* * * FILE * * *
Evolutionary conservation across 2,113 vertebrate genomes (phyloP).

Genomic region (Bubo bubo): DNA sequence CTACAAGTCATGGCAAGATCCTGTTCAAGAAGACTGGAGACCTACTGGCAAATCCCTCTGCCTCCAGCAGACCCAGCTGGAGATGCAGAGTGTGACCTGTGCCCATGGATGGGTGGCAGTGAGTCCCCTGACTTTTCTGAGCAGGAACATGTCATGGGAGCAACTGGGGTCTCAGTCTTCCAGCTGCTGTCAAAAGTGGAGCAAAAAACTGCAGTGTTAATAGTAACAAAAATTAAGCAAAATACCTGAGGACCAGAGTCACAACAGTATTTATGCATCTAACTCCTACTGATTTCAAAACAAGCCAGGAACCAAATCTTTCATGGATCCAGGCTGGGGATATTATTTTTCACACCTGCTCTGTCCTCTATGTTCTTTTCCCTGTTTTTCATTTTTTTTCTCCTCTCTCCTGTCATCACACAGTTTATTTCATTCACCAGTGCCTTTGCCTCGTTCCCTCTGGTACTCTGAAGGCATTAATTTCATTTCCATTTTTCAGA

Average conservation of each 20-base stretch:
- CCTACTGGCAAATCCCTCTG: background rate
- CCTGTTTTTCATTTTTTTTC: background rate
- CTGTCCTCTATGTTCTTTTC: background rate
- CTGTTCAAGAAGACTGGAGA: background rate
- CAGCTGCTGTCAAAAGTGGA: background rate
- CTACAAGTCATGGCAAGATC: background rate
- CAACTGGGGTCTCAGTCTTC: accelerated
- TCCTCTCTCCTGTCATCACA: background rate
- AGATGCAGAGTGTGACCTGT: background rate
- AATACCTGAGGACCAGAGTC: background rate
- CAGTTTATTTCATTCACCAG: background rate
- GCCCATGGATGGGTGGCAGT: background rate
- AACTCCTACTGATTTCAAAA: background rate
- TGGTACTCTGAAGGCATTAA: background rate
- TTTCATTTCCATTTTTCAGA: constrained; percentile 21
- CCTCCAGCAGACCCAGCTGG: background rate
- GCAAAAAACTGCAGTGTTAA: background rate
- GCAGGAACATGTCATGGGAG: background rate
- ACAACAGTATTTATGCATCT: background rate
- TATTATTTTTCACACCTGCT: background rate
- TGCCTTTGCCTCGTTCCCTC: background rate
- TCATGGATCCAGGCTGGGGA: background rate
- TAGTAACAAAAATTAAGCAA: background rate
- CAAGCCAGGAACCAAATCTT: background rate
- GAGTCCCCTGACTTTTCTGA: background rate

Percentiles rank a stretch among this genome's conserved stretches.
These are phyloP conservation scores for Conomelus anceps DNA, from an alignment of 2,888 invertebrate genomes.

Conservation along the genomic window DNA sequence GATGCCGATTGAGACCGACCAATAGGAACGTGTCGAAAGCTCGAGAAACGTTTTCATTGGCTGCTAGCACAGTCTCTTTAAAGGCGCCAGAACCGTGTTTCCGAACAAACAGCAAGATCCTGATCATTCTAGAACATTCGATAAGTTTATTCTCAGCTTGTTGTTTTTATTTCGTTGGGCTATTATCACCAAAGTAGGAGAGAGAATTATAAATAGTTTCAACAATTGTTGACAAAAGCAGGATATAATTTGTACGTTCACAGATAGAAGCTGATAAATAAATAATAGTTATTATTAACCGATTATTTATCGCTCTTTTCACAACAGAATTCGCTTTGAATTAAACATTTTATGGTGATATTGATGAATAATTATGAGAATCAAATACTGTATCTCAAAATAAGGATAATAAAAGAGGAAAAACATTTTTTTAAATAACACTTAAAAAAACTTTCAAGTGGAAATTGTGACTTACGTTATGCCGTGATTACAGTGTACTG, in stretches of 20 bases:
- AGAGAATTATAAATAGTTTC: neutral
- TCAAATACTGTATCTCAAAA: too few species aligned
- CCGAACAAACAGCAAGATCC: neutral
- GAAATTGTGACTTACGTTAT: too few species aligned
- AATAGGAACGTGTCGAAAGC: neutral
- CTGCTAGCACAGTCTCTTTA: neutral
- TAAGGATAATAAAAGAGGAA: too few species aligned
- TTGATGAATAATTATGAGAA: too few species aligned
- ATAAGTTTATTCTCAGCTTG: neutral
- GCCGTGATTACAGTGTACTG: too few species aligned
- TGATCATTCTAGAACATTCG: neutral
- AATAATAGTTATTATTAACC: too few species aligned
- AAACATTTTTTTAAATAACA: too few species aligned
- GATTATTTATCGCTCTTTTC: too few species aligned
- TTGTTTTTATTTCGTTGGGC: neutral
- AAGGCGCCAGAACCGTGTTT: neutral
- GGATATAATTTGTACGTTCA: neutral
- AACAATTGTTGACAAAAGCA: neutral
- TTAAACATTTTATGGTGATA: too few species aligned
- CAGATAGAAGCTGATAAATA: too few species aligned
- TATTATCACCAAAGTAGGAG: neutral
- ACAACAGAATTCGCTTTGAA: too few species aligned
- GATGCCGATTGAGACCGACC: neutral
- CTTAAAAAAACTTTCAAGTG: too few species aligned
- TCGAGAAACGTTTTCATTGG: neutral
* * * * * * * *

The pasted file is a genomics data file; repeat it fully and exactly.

Evolutionary conservation across 2,113 vertebrate genomes (phyloP).

Genomic region (Bubo bubo): DNA sequence CTACAAGTCATGGCAAGATCCTGTTCAAGAAGACTGGAGACCTACTGGCAAATCCCTCTGCCTCCAGCAGACCCAGCTGGAGATGCAGAGTGTGACCTGTGCCCATGGATGGGTGGCAGTGAGTCCCCTGACTTTTCTGAGCAGGAACATGTCATGGGAGCAACTGGGGTCTCAGTCTTCCAGCTGCTGTCAAAAGTGGAGCAAAAAACTGCAGTGTTAATAGTAACAAAAATTAAGCAAAATACCTGAGGACCAGAGTCACAACAGTATTTATGCATCTAACTCCTACTGATTTCAAAACAAGCCAGGAACCAAATCTTTCATGGATCCAGGCTGGGGATATTATTTTTCACACCTGCTCTGTCCTCTATGTTCTTTTCCCTGTTTTTCATTTTTTTTCTCCTCTCTCCTGTCATCACACAGTTTATTTCATTCACCAGTGCCTTTGCCTCGTTCCCTCTGGTACTCTGAAGGCATTAATTTCATTTCCATTTTTCAGA

Average conservation of each 20-base stretch:
- CCTACTGGCAAATCCCTCTG: background rate
- CCTGTTTTTCATTTTTTTTC: background rate
- CTGTCCTCTATGTTCTTTTC: background rate
- CTGTTCAAGAAGACTGGAGA: background rate
- CAGCTGCTGTCAAAAGTGGA: background rate
- CTACAAGTCATGGCAAGATC: background rate
- CAACTGGGGTCTCAGTCTTC: accelerated
- TCCTCTCTCCTGTCATCACA: background rate
- AGATGCAGAGTGTGACCTGT: background rate
- AATACCTGAGGACCAGAGTC: background rate
- CAGTTTATTTCATTCACCAG: background rate
- GCCCATGGATGGGTGGCAGT: background rate
- AACTCCTACTGATTTCAAAA: background rate
- TGGTACTCTGAAGGCATTAA: background rate
- TTTCATTTCCATTTTTCAGA: constrained; percentile 21
- CCTCCAGCAGACCCAGCTGG: background rate
- GCAAAAAACTGCAGTGTTAA: background rate
- GCAGGAACATGTCATGGGAG: background rate
- ACAACAGTATTTATGCATCT: background rate
- TATTATTTTTCACACCTGCT: background rate
- TGCCTTTGCCTCGTTCCCTC: background rate
- TCATGGATCCAGGCTGGGGA: background rate
- TAGTAACAAAAATTAAGCAA: background rate
- CAAGCCAGGAACCAAATCTT: background rate
- GAGTCCCCTGACTTTTCTGA: background rate

Percentiles rank a stretch among this genome's conserved stretches.
These are phyloP conservation scores for Conomelus anceps DNA, from an alignment of 2,888 invertebrate genomes.

Conservation along the genomic window DNA sequence GATGCCGATTGAGACCGACCAATAGGAACGTGTCGAAAGCTCGAGAAACGTTTTCATTGGCTGCTAGCACAGTCTCTTTAAAGGCGCCAGAACCGTGTTTCCGAACAAACAGCAAGATCCTGATCATTCTAGAACATTCGATAAGTTTATTCTCAGCTTGTTGTTTTTATTTCGTTGGGCTATTATCACCAAAGTAGGAGAGAGAATTATAAATAGTTTCAACAATTGTTGACAAAAGCAGGATATAATTTGTACGTTCACAGATAGAAGCTGATAAATAAATAATAGTTATTATTAACCGATTATTTATCGCTCTTTTCACAACAGAATTCGCTTTGAATTAAACATTTTATGGTGATATTGATGAATAATTATGAGAATCAAATACTGTATCTCAAAATAAGGATAATAAAAGAGGAAAAACATTTTTTTAAATAACACTTAAAAAAACTTTCAAGTGGAAATTGTGACTTACGTTATGCCGTGATTACAGTGTACTG, in stretches of 20 bases:
- AGAGAATTATAAATAGTTTC: neutral
- TCAAATACTGTATCTCAAAA: too few species aligned
- CCGAACAAACAGCAAGATCC: neutral
- GAAATTGTGACTTACGTTAT: too few species aligned
- AATAGGAACGTGTCGAAAGC: neutral
- CTGCTAGCACAGTCTCTTTA: neutral
- TAAGGATAATAAAAGAGGAA: too few species aligned
- TTGATGAATAATTATGAGAA: too few species aligned
- ATAAGTTTATTCTCAGCTTG: neutral
- GCCGTGATTACAGTGTACTG: too few species aligned
- TGATCATTCTAGAACATTCG: neutral
- AATAATAGTTATTATTAACC: too few species aligned
- AAACATTTTTTTAAATAACA: too few species aligned
- GATTATTTATCGCTCTTTTC: too few species aligned
- TTGTTTTTATTTCGTTGGGC: neutral
- AAGGCGCCAGAACCGTGTTT: neutral
- GGATATAATTTGTACGTTCA: neutral
- AACAATTGTTGACAAAAGCA: neutral
- TTAAACATTTTATGGTGATA: too few species aligned
- CAGATAGAAGCTGATAAATA: too few species aligned
- TATTATCACCAAAGTAGGAG: neutral
- ACAACAGAATTCGCTTTGAA: too few species aligned
- GATGCCGATTGAGACCGACC: neutral
- CTTAAAAAAACTTTCAAGTG: too few species aligned
- TCGAGAAACGTTTTCATTGG: neutral